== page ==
the compiler will complain that it cannot find a constructor that matches. It’s as if when you don’t put in any constructors, the compiler says “You are bound to need some constructor, so let me make one for you.” But if you write a constructor, the compiler says “You’ve written a constructor so you know what you’re doing; if you didn’t put in a default it’s because you meant to leave it out.”

The this keyword

If you have two objects of the same type called a and b, you might wonder how it is that you can call a method f( ) for both those objects:

class Banana { void f(int i) { /* ... */ } }
Banana a = new Banana(), b = new Banana();
a.f(1);
b.f(2);

If there’s only one method called f( ), how can that method know whether it’s being called for the object a or b?

To allow you to write the code in a convenient object-oriented syntax in which you “send a message to an object,” the compiler does some undercover work for you. There’s a secret first argument passed to the method f( ), and that argument is the handle to the object that’s being manipulated. So the two method calls above become something like:

Banana.f(a,1);
Banana.f(b,2);

This is internal and you can’t write these expressions and get the compiler to accept them, but it gives you an idea of what’s happening.

Suppose you’re inside a method and you’d like to get the handle to the current object. Since that handle is passed secretly by the compiler, there’s no identifier for it. However, for this purpose there’s a keyword: this. The this keyword – which can be used only inside a method – produces the handle to the object the method has been called for. You can treat this handle just like any other object handle. Keep in mind that if you’re calling a method of your class from within another method of your class, you don’t need to use this; you simply call the method. The current this handle is automatically used for the other method. Thus you can say:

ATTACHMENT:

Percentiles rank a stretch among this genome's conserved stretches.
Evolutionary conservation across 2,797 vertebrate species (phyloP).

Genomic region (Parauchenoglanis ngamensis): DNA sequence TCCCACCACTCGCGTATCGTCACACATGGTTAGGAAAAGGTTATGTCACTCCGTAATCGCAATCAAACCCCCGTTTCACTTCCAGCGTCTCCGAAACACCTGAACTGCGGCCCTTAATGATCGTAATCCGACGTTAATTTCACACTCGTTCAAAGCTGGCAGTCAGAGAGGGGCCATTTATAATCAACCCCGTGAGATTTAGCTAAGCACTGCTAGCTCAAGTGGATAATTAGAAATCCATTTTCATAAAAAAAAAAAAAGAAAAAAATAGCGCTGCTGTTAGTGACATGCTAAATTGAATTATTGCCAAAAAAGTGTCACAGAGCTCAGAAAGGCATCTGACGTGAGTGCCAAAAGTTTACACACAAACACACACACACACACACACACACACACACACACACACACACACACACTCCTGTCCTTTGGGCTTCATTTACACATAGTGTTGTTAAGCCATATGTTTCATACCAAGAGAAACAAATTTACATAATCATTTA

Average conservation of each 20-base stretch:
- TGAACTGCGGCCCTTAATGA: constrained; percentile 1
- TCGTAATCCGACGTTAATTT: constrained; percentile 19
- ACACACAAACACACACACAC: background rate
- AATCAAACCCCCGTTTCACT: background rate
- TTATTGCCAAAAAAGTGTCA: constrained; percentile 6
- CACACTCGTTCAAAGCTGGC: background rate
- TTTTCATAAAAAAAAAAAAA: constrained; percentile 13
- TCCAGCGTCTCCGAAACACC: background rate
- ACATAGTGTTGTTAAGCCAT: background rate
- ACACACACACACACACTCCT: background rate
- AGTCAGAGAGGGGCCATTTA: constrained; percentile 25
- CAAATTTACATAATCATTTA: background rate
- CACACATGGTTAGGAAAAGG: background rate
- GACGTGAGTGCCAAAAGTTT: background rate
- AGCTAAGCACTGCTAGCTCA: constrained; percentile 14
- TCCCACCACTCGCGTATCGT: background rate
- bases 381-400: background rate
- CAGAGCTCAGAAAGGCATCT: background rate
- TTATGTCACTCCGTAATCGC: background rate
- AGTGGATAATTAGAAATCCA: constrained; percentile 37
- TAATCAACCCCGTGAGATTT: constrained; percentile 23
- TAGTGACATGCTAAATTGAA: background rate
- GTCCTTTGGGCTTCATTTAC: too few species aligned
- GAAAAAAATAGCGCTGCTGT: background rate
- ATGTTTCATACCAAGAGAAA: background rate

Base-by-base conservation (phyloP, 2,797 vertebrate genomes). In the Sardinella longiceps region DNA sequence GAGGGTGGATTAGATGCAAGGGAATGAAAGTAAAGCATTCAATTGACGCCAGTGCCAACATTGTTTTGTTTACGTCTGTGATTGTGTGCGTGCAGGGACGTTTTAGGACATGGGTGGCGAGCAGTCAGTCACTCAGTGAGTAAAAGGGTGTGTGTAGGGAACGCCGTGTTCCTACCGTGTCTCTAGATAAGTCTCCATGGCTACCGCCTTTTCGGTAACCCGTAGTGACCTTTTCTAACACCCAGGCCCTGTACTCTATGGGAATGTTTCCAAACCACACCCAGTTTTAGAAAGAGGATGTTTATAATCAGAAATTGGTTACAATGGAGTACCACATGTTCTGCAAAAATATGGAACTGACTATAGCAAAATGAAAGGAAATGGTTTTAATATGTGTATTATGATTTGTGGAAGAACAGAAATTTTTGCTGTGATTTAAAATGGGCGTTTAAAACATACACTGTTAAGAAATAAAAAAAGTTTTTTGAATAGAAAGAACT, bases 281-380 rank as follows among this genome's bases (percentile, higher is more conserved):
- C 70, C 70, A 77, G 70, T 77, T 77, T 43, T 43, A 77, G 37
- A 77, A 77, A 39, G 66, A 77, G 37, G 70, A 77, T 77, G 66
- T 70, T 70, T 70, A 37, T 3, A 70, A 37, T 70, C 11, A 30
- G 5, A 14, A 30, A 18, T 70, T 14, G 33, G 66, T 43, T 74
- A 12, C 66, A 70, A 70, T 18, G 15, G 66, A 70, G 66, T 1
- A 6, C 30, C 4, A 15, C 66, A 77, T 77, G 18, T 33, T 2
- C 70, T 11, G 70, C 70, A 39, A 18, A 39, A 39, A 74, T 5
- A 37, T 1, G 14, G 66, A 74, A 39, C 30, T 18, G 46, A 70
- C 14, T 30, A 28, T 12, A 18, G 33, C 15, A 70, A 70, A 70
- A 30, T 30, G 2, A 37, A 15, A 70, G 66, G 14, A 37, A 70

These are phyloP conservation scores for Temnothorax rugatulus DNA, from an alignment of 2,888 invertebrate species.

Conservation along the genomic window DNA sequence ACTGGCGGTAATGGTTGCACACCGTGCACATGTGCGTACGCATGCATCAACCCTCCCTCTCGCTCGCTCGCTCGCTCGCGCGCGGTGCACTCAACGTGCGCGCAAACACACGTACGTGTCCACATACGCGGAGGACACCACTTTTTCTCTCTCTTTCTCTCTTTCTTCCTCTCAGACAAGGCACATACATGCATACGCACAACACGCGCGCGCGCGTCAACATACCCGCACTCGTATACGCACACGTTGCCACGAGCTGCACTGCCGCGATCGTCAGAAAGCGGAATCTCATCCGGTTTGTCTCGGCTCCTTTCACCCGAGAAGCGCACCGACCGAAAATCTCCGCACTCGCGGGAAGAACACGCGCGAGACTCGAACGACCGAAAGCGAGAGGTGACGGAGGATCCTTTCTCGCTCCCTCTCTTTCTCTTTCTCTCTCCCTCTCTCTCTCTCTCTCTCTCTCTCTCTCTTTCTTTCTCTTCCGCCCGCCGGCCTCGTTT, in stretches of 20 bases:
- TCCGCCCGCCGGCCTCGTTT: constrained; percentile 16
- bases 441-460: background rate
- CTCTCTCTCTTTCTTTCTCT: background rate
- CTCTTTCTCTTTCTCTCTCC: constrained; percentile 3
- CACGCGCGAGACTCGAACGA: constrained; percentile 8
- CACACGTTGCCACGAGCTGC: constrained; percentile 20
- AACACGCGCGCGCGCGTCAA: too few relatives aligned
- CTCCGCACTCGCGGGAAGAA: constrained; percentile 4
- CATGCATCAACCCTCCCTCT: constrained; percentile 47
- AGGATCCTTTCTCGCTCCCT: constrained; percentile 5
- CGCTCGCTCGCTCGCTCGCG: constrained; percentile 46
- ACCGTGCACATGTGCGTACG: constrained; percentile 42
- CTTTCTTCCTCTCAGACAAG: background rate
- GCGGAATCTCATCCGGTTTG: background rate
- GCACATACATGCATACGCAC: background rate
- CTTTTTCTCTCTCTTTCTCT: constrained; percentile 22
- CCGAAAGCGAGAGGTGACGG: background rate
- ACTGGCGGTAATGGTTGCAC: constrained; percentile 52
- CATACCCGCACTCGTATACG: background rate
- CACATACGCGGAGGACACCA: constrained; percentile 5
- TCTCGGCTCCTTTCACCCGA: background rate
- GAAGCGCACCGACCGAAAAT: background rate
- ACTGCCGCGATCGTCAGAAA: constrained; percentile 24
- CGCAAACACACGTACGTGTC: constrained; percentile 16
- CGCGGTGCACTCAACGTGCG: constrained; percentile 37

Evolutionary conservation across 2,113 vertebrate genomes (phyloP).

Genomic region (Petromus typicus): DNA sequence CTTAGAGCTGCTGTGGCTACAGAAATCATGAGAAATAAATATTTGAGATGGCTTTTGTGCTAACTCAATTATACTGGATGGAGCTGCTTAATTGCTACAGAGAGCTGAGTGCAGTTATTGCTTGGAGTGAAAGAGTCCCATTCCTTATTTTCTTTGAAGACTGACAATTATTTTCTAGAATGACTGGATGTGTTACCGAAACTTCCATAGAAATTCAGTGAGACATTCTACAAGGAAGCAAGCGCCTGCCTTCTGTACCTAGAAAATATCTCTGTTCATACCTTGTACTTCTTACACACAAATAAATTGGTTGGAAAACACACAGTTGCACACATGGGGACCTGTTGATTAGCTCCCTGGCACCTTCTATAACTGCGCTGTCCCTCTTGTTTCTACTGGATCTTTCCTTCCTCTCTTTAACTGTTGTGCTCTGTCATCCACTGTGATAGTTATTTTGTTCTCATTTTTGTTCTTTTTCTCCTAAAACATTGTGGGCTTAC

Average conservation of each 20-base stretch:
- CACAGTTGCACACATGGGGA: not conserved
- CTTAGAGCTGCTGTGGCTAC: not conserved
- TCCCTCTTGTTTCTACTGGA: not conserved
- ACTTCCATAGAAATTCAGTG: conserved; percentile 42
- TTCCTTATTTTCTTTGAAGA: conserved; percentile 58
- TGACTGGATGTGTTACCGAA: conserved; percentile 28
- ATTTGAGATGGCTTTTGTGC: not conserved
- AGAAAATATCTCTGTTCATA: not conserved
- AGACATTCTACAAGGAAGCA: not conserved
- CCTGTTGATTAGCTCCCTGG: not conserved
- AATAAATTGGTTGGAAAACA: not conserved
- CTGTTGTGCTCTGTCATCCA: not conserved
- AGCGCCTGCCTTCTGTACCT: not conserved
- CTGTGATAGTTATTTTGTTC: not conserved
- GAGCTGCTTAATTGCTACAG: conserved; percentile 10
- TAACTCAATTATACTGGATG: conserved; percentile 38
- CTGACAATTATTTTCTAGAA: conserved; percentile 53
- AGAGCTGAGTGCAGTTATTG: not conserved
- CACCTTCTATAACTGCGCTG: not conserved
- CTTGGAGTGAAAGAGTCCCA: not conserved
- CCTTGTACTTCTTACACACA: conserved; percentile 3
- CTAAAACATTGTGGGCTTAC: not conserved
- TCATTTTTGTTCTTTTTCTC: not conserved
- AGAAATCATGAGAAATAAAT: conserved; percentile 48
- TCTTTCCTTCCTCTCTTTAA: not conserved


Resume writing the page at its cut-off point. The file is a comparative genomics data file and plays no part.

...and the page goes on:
class Apricot {
  void pick() { /* ... */ }
  void pit() { pick(); /* ... */ }
}

Inside pit( ), you could say this.pick( ) but there’s no need to. The compiler does it for you automatically. The this keyword is used only for those special cases in which you need to explicitly use the handle to the current object. For example, it’s often used in return statements when you want to return the handle to the current object:

//: Leaf.java
// Simple use of the "this" keyword
 
public class Leaf {